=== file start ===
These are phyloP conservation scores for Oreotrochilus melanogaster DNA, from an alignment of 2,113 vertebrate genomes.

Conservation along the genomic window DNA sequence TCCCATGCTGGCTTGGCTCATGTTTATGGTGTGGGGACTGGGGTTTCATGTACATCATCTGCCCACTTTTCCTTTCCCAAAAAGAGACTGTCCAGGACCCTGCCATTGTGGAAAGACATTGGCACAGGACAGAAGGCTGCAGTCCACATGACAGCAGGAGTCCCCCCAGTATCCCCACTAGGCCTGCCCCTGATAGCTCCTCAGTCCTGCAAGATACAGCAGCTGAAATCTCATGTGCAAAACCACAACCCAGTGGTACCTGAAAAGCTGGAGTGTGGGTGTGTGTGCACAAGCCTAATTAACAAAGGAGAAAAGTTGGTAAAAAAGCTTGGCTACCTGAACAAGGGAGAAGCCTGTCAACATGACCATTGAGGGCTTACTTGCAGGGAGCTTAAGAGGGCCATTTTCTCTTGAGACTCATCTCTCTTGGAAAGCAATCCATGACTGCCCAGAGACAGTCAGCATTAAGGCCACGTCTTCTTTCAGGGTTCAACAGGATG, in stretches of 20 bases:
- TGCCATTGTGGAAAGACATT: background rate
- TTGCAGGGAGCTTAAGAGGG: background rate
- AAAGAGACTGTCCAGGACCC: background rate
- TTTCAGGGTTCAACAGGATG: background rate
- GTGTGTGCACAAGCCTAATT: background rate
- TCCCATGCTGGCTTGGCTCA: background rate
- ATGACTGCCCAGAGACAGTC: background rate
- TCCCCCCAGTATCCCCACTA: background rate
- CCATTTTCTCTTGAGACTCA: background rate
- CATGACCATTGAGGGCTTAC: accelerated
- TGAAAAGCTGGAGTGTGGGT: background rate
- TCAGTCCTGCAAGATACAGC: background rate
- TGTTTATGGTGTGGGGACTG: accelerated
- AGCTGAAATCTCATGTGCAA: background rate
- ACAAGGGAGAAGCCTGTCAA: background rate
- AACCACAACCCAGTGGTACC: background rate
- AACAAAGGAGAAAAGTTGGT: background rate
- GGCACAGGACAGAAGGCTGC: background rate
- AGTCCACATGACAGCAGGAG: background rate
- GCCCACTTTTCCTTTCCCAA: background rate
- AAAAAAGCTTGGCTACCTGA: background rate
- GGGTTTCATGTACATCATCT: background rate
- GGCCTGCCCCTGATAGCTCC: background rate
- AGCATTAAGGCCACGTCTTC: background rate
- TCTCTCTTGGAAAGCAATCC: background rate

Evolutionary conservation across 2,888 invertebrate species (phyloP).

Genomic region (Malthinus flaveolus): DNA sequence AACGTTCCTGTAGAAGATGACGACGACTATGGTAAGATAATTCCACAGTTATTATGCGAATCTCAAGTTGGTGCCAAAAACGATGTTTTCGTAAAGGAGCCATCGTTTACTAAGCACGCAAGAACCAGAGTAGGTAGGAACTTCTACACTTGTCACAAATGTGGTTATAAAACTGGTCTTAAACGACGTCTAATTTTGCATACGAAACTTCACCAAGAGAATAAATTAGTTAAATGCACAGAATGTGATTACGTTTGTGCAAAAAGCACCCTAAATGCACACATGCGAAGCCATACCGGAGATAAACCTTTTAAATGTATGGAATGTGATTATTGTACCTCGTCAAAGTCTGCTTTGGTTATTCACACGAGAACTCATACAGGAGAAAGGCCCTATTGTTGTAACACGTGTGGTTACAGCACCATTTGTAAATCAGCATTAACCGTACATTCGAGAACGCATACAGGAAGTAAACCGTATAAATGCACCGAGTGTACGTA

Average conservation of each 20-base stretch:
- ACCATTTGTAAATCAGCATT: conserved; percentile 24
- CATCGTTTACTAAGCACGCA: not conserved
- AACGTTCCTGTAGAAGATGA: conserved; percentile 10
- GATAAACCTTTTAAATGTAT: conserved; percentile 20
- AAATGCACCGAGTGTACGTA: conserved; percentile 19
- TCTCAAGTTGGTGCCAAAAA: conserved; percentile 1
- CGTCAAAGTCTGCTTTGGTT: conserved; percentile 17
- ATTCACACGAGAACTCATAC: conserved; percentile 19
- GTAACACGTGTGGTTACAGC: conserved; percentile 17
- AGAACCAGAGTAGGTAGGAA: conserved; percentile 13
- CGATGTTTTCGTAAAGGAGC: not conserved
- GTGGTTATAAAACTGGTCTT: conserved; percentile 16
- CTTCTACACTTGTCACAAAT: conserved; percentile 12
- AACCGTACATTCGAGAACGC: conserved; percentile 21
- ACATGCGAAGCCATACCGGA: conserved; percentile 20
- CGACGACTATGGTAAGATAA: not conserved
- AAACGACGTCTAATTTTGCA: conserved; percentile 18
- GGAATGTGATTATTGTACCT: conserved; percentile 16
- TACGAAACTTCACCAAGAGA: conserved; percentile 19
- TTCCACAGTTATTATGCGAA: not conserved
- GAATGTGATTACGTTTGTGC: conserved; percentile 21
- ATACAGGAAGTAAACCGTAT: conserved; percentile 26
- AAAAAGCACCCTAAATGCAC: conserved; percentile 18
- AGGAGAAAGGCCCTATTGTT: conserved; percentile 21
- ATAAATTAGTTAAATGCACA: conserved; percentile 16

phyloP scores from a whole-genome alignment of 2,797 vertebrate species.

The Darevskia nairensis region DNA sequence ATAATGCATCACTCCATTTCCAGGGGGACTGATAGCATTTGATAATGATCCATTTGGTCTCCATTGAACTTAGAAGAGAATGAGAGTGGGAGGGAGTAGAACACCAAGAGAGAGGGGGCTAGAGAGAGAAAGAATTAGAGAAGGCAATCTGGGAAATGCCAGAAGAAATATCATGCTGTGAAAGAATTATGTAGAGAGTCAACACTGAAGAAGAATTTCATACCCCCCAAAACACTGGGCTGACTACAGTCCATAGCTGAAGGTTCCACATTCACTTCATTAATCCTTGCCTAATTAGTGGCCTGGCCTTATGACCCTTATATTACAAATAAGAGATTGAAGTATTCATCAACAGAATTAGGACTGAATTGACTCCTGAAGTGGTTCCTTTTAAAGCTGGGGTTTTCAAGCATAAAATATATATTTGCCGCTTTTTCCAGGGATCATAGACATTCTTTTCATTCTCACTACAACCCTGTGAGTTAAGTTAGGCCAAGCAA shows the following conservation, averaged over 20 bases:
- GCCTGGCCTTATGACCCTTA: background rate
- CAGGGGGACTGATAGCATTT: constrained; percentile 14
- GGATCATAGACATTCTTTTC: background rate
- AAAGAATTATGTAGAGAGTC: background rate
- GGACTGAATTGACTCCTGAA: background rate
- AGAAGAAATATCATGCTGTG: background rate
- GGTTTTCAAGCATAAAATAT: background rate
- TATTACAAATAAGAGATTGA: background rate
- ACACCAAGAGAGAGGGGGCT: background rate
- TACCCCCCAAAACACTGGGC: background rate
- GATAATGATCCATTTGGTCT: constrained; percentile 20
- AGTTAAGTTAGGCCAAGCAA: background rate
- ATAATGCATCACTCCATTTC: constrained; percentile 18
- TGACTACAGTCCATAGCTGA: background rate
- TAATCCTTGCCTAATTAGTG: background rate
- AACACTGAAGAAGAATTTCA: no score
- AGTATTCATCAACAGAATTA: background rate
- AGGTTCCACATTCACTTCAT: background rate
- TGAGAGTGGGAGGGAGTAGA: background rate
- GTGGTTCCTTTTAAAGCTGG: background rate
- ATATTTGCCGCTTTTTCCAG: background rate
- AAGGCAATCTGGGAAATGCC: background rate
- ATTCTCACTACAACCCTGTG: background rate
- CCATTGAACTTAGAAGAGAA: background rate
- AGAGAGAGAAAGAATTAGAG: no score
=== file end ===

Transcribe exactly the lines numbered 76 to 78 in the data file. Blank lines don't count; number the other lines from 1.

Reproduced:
- TGAGAGTGGGAGGGAGTAGA: background rate
- GTGGTTCCTTTTAAAGCTGG: background rate
- ATATTTGCCGCTTTTTCCAG: background rate